Walking on a Frozen Moment in Time

Walking on a Frozen Moment in Time

The street to the lake is icy and very slippery. Standing at the edge, apart from the clear blue sky, it’s bright white as far as I can see. Like seeing St. Basil's Cathedral in Red Square, it’s a breathtaking moment. The water ahead of me is completely frozen. To my right, at the far edge of the lake, snow-covered mountains rise up. To my left, looking into the bright sun, a road runs alongside the lake to the town of Listvyanka. Looking out on the lake, it glitters as the sun picks out thousands of pieces of clear crystal ice amongst the pieces that are covered with fine white snow. It’s hard for me to take in, it’s so magnificent.


Lake Baikal is a gigantic lake. It’s 636 kilometres long (roughly the distance between Moscow and St. Petersburg), seventy-nine kilometres wide, and has a surface area of 31,472 square kilometres. The lake freezes completely from January to April every year and when it is not frozen, it’s water is totally transparent. It is twenty million years old compared to the other lakes on the planet that are only fifteen thousand years old. Lake Baikal also holds one-fifth of all the world’s freshwater reserves. Travellers call it ‘the Bright Eye of the Earth’ and scientists call it ‘the Great Puzzle of the Planet.’ On a globe or world map, it’s a blue “Eye of Sauron.”


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I walk along the edge of the lake toward Listvyanka. On the shoreline, two sculptures of clear ice appear, shaped into ornate crosses; they sparkle in the sun. A few cars rumble by. People go about their daily chores and I hear dogs barking from the houses on the other side of the road. I stop at the tourist information center, which is closed this time of year. Behind it is a marina, where boats are marooned in the thick ice. Two ice-going vehicles sit nearby with their engines running, ready to move out onto the ice. Further along a TV crew emerges from another similar vehicle and shuffles out onto the ice to film some of the ice formations. Two other ice-going vehicles move speedily much further out on the lake, giving an impression of a cat chasing a mouse on a slippery wooden floor.


An hour or so later, I visit the Baikal Limnological Museum. Inside I notice my scarf, which I had wrapped around my mouth and nose, is frozen hard, as are the whiskers on my upper lip. Lost in the wonder of the lake, I had forgotten about the freezing temperatures—a chilling minus twenty degrees celsius. In the museum, I discover that there are over three hundred rivers flowing into the lake, but only one flowing out, the Angara, which flows through nearby Irkutsk and eventually into the Yenisei, the largest river flowing into the Arctic Ocean. Although the lake is the deepest on the planet, explorers only reached the bottom of the lake, a depth of 1,580 metres, for the first time in 2008. Since then many more explorations have occurred. Anatoly Sagalevich, a Russian explorer, holds the record for the deepest fresh water dive. He achieved it here at Lake Baikal in 1990. Russian leader, Vladimir Putin, and movie director, James Cameron, both made submersible dives in the lake as well.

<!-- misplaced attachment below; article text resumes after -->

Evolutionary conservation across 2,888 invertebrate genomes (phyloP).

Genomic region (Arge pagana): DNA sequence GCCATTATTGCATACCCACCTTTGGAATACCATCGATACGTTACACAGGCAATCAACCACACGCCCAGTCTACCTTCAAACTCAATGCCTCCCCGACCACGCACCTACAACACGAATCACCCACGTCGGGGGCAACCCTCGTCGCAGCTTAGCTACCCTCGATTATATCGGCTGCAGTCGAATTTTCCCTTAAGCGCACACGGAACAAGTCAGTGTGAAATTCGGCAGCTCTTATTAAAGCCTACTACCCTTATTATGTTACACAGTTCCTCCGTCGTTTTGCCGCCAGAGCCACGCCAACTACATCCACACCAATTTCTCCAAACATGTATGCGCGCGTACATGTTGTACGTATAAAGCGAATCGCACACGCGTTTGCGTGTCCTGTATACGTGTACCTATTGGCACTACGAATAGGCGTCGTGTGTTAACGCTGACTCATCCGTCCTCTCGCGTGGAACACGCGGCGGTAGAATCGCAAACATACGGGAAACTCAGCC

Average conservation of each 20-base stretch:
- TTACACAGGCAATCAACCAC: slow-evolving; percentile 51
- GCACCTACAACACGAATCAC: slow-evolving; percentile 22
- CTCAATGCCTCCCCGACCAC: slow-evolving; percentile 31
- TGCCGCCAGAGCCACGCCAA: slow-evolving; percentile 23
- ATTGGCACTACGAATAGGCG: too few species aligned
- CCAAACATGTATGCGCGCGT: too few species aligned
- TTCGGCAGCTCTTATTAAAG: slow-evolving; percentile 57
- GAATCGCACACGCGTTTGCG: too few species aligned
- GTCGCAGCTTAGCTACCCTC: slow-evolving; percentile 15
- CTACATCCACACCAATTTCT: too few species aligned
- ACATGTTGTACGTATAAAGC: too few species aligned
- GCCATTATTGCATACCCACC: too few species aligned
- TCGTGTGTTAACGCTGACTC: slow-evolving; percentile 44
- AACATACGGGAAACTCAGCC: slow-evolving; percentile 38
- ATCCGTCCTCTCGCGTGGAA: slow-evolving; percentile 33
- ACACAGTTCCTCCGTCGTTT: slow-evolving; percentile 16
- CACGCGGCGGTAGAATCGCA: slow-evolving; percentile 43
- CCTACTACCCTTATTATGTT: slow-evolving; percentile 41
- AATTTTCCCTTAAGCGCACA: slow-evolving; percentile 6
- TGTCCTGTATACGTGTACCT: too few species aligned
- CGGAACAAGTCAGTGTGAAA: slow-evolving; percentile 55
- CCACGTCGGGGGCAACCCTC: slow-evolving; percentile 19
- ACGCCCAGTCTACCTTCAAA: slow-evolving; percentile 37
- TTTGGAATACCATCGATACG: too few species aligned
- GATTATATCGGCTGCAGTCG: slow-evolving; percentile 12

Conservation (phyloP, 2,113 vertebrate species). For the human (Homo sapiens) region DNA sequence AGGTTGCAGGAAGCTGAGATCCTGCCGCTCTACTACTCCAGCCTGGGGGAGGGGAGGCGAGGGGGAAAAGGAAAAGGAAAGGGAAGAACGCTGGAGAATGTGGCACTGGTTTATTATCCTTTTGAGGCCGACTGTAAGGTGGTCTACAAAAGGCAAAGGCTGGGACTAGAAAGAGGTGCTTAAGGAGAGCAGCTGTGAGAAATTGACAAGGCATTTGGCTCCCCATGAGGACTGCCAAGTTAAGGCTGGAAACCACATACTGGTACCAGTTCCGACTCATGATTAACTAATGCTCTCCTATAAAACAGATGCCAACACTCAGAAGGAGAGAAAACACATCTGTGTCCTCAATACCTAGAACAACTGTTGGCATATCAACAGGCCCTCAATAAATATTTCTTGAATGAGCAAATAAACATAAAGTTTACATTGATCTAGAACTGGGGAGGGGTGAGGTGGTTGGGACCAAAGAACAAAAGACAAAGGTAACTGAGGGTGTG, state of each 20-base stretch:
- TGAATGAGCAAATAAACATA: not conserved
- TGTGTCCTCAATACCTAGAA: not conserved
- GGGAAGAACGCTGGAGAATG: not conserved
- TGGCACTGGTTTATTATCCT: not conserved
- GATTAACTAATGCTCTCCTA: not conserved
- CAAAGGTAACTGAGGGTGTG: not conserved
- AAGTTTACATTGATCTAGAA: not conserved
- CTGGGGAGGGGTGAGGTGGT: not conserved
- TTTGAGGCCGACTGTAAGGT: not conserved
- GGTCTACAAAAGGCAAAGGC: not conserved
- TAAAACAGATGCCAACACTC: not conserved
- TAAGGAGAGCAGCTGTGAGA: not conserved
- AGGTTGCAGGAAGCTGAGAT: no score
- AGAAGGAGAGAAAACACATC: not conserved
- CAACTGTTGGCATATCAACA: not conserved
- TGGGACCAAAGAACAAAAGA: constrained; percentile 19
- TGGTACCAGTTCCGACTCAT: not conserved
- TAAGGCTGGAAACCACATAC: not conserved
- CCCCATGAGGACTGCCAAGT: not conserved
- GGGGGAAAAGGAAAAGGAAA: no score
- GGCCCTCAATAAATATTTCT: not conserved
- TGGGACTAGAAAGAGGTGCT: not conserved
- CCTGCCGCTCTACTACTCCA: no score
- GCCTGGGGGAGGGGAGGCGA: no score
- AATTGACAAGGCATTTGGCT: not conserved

I ascertain that the clearness of the lake is provided by millions of small crayfish which act as filters by eating the algae that would normally block visibility. The signature fish of the lake is the omul, but the species that captures my attention is the golomyanka, which gives birth to its offspring rather than lay eggs. Golomyankas also fry in the sun, just leaving a skeleton and an oil trace.



I chat with a local, Iakov, as I stand on the ice at the edge of the lake. Iakov explains that up until recently the locals, the Buryats, kept bears as pets. He recounts a story about a local fisherman who tied his bear to a tree on the edge of the lake and went out fishing on the ice. The fisherman cut a hole in the ice, caught some fish, and left them at the side of the opening. He did the same at the second and third stop, leaving his fresh catch at the edge of each hole. When he went back to the first hole to collect the fish, he found the fish were gone. The fish were missing at the second hole too. At the third hole, he found his bear eating the fish. Enraged, the fisherman punched the bear on the nose and told it to leave and that the bear would not be his pet anymore. On his way home, with no fish, he came back to the tree and his bear was sitting there peacefully still tied up; the fisherman had fought and punched a wild bear. It’s a good story, but maybe more amusing with some warmth and local vodka too.


As Iakov leaves, I notice a car drive out onto the ice. I tentatively stand by, praying the thin ice can bear my weight. I laugh at myself. The thick ice can easily hold a car! I step a foot further out on the lake and then walk far away from the shoreline. The car disappears off into the distance, and I have the whole lake to myself. Walking on the thick ice of Lake Baikal is a once in a lifetime moment.

Pete Martin is an author of transformational journeys. “After twenty-five years in the corporate world, I quit my job to travel. When I am not travelling, I am either cycling or writing about travel. I also coach those who are stuck and who seek help to fulfil their travel dreams. Please reach out to me. There are still too many places I haven’t been to, but my one “bucket list” journey is to cross the Indian Ocean by ship.”